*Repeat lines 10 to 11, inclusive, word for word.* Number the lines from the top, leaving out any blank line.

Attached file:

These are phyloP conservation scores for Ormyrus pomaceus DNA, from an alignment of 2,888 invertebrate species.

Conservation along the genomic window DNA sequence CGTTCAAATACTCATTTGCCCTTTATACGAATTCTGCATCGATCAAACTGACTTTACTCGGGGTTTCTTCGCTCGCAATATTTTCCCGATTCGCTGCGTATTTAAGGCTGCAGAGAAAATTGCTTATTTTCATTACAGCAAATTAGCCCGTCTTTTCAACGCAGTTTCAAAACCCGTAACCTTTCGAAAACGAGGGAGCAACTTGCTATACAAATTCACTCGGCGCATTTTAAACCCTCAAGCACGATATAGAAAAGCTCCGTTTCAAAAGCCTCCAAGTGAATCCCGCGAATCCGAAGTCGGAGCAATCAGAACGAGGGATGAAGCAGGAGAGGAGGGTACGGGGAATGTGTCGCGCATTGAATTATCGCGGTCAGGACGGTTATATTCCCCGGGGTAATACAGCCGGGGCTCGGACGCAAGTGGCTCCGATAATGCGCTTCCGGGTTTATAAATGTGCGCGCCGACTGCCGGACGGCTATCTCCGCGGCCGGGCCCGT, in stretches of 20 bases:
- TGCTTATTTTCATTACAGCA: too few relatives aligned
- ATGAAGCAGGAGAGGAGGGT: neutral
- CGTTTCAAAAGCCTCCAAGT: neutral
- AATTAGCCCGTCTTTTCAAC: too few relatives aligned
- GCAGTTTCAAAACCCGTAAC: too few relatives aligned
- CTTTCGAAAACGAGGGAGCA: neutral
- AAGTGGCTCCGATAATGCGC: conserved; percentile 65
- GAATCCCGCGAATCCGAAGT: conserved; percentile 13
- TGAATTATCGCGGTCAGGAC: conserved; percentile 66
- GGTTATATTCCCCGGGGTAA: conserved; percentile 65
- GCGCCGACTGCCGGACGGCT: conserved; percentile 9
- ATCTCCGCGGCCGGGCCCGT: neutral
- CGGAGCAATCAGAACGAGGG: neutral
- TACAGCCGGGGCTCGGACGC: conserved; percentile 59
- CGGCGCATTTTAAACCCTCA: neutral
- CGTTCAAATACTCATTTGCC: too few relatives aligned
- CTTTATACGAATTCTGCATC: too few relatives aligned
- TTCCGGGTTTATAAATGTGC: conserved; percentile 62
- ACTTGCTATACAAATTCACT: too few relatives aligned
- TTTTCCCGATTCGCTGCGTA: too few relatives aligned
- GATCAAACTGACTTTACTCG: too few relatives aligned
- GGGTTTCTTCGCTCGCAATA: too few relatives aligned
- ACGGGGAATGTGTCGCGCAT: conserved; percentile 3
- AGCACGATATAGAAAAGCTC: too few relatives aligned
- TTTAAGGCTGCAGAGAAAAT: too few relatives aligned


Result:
- GAATCCCGCGAATCCGAAGT: conserved; percentile 13
- TGAATTATCGCGGTCAGGAC: conserved; percentile 66